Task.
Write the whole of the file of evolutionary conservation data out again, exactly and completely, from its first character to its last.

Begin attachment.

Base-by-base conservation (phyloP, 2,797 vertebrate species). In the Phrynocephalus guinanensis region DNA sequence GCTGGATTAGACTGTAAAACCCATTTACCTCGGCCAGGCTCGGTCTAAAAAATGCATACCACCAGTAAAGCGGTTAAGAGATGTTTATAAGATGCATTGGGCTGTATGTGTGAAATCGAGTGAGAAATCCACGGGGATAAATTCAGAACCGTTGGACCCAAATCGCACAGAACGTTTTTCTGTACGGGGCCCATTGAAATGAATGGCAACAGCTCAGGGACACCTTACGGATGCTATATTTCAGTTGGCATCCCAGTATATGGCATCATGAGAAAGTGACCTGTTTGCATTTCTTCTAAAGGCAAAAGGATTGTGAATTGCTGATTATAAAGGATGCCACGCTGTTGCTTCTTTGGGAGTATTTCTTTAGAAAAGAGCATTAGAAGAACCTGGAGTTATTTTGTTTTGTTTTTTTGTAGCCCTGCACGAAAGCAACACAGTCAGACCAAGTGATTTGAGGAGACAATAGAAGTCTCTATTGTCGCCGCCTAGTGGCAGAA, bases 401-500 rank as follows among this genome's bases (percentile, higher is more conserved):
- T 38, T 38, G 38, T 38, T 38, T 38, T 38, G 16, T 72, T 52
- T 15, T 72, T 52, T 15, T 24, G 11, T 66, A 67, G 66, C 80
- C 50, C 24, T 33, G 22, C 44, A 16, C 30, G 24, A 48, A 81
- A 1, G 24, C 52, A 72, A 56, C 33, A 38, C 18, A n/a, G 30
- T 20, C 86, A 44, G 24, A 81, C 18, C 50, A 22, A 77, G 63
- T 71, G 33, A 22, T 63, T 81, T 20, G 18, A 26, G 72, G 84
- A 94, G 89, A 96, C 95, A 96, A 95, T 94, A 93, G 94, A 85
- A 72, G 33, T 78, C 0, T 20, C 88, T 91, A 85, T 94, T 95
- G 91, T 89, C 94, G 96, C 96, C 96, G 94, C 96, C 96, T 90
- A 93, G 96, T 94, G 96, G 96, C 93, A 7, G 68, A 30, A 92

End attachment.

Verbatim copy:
Base-by-base conservation (phyloP, 2,797 vertebrate species). In the Phrynocephalus guinanensis region DNA sequence GCTGGATTAGACTGTAAAACCCATTTACCTCGGCCAGGCTCGGTCTAAAAAATGCATACCACCAGTAAAGCGGTTAAGAGATGTTTATAAGATGCATTGGGCTGTATGTGTGAAATCGAGTGAGAAATCCACGGGGATAAATTCAGAACCGTTGGACCCAAATCGCACAGAACGTTTTTCTGTACGGGGCCCATTGAAATGAATGGCAACAGCTCAGGGACACCTTACGGATGCTATATTTCAGTTGGCATCCCAGTATATGGCATCATGAGAAAGTGACCTGTTTGCATTTCTTCTAAAGGCAAAAGGATTGTGAATTGCTGATTATAAAGGATGCCACGCTGTTGCTTCTTTGGGAGTATTTCTTTAGAAAAGAGCATTAGAAGAACCTGGAGTTATTTTGTTTTGTTTTTTTGTAGCCCTGCACGAAAGCAACACAGTCAGACCAAGTGATTTGAGGAGACAATAGAAGTCTCTATTGTCGCCGCCTAGTGGCAGAA, bases 401-500 rank as follows among this genome's bases (percentile, higher is more conserved):
- T 38, T 38, G 38, T 38, T 38, T 38, T 38, G 16, T 72, T 52
- T 15, T 72, T 52, T 15, T 24, G 11, T 66, A 67, G 66, C 80
- C 50, C 24, T 33, G 22, C 44, A 16, C 30, G 24, A 48, A 81
- A 1, G 24, C 52, A 72, A 56, C 33, A 38, C 18, A n/a, G 30
- T 20, C 86, A 44, G 24, A 81, C 18, C 50, A 22, A 77, G 63
- T 71, G 33, A 22, T 63, T 81, T 20, G 18, A 26, G 72, G 84
- A 94, G 89, A 96, C 95, A 96, A 95, T 94, A 93, G 94, A 85
- A 72, G 33, T 78, C 0, T 20, C 88, T 91, A 85, T 94, T 95
- G 91, T 89, C 94, G 96, C 96, C 96, G 94, C 96, C 96, T 90
- A 93, G 96, T 94, G 96, G 96, C 93, A 7, G 68, A 30, A 92